The Catapult of Desert, René Magritte, 1926

 
 

Booklet

 
 

 Rind, M.C. Escher, 1955

 
 

LP featuring alternate artwork inspired by M.C. Escher

 
 

Tales of Mystery and Imagination Edgar Allan Poe, is the debut album by the progressive rock group The Alan Parsons Project, released in 1976. The lyrical and musical themes – retellings of horror stories and poetry by Edgar Allan Poe — attracted a cult audience. The title of the album is taken from a popular title for a collection of Poe’s macabre tales of the same name, Tales of Mystery & Imagination, first published in 1908 and reprinted many times since.

Musicians featured on the album include vocalists Arthur Brown of The Crazy World of Arthur Brown on The Tell Tale Heart and Terry Sylvester of The Hollies on To One In Paradise. The complete line-up of bands Ambrosia and Pilot play on the record, along with keyboardist Francis Monkman of Curved Air and Sky.

The Raven features actor Leonard Whiting on lead vocals, with Alan Parsons performing vocals through an EMI vocoder. According to the album’s liner notes, The Raven was the first rock song to feature a digital vocoder.

The Prelude section of The Fall of the House of Usher, although uncredited, is inspired by the opera fragment La chute de la maison Usher by Claude Debussy which was composed between 1908 and 1917. The Fall of the House of Usher is an instrumental suite which runs 16 minutes plus and takes up most of Side 2 of the recording.

Critical reaction to the album was mixed; for example, Rolling Stone’s Billy Altman concluded that it did not completely accurately reproduce Poe’s tension and macabre fear, ending by claiming that “devotees of Gothic literature will have to wait for someone with more of the macabre in their blood for a truer musical reading of Poe’s often terrifying works”.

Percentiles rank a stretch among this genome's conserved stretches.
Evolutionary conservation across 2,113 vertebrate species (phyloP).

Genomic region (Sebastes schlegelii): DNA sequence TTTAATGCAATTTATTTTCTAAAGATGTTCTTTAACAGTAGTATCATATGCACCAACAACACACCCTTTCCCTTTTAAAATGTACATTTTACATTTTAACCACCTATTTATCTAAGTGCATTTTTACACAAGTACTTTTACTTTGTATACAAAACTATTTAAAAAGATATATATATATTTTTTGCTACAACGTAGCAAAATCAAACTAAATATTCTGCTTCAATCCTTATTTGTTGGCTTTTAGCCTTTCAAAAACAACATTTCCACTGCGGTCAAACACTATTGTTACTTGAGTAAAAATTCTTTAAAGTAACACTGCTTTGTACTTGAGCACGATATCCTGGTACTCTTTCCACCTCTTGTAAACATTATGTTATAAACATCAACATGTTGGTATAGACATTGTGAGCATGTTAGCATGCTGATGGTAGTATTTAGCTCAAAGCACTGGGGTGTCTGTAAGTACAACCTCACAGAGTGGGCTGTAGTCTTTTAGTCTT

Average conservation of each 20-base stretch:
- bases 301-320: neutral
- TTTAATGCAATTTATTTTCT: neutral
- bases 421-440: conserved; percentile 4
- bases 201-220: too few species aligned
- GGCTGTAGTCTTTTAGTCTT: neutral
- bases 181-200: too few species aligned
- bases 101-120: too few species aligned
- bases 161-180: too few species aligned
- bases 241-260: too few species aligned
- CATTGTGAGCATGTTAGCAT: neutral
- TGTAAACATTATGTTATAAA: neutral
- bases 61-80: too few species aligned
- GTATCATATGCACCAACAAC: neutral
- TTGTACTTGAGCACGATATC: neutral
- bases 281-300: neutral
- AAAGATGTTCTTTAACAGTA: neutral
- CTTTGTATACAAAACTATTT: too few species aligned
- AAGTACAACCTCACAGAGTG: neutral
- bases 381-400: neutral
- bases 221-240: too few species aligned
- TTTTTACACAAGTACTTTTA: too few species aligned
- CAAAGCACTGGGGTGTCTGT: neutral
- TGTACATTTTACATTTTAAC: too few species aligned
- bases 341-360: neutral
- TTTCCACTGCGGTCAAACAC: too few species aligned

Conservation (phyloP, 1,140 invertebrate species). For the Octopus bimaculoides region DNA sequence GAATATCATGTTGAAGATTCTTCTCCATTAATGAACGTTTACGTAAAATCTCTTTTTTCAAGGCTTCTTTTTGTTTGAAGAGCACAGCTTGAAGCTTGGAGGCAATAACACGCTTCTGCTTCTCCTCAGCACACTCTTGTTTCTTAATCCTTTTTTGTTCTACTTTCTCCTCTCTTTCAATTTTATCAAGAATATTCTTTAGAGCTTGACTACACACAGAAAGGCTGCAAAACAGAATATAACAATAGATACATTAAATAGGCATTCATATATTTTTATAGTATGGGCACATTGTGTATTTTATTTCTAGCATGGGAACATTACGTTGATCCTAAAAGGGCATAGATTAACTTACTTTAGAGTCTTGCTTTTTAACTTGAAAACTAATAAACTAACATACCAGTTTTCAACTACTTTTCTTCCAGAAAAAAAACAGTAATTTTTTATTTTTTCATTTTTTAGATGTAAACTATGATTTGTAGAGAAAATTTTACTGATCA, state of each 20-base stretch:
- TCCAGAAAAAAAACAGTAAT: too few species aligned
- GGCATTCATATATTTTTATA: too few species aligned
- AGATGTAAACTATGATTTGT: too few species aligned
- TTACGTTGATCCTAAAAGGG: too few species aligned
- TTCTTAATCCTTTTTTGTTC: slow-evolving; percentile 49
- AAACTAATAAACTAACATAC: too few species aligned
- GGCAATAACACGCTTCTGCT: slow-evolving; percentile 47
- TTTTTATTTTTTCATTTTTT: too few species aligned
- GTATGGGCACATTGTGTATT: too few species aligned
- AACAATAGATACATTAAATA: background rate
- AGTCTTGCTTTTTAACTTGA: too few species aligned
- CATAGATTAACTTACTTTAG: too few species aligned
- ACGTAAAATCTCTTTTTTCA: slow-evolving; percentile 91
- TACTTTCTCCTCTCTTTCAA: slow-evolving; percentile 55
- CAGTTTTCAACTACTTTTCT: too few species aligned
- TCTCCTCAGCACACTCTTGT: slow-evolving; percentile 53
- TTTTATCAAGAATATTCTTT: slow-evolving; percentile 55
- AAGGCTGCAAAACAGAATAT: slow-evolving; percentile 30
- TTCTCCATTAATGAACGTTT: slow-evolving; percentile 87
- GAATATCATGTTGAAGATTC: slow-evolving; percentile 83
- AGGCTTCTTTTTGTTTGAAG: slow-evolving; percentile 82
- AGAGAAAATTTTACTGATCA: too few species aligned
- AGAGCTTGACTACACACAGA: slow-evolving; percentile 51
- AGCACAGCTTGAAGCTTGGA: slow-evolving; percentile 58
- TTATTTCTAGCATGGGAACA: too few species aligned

Nevertheless in July 2010, the album was named as one of Classic Rock magazine’s “50 Albums That Built Prog Rock”.

In 1987, Parsons completely remixed the album, including additional guitar passages and narration (by Orson Welles) as well as updating the production style to include heavy reverb and the gated reverb snare drum sound, which was popular in the 1980s. The CD notes that Welles never met Parsons or Eric Woolfson, but sent a tape to them of the performance shortly after the album was manufactured in 1976.

The first passage narrated by Welles on the 1987 remix (which comes before the first track, A Dream Within a Dream) is sourced from an obscure nonfiction piece by Poe – No XVI of his Marginalia (from 1845 to 1849 Edgar Allan Poe titled some of his reflections and fragmentary material Marginalia.) The second passage Welles reads (which comes before The Fall of the House of Usher (Prelude), seems to be a partial paraphrase or composite from nonfiction by Poe, chiefly from a collection of poems titled Poems of Youth by Poe (contained in Introduction to Poems – 1831 in a section titled “Letter to Mr. B———–“; the “Shadows of shadows passing” part of the quote comes from the Marginalia.

An Opera for Gertrude Stein

166_fa59f554bbd760a138fe07d997a74c06Apollinaire et ses amis, Marie Laurencin, 1907

 
 

Marie Laurencin:
[Taking a gulp of her wine.]
I want to know about her shaggy
hair. Did her mother put ribbons
there? I want to touch her long
black locks. What freedom
made her mock
clothing so? Guillaume, Cheri,
hand me my lorgnette.
[Guillaume pulls from his pocket a folded lorgnette, opens out the handle and offers it to Marie. She gives him her brush in exchange for the glasses.]

Gertrude, you magnifying glass, come
link arms that we may study this portrait
together.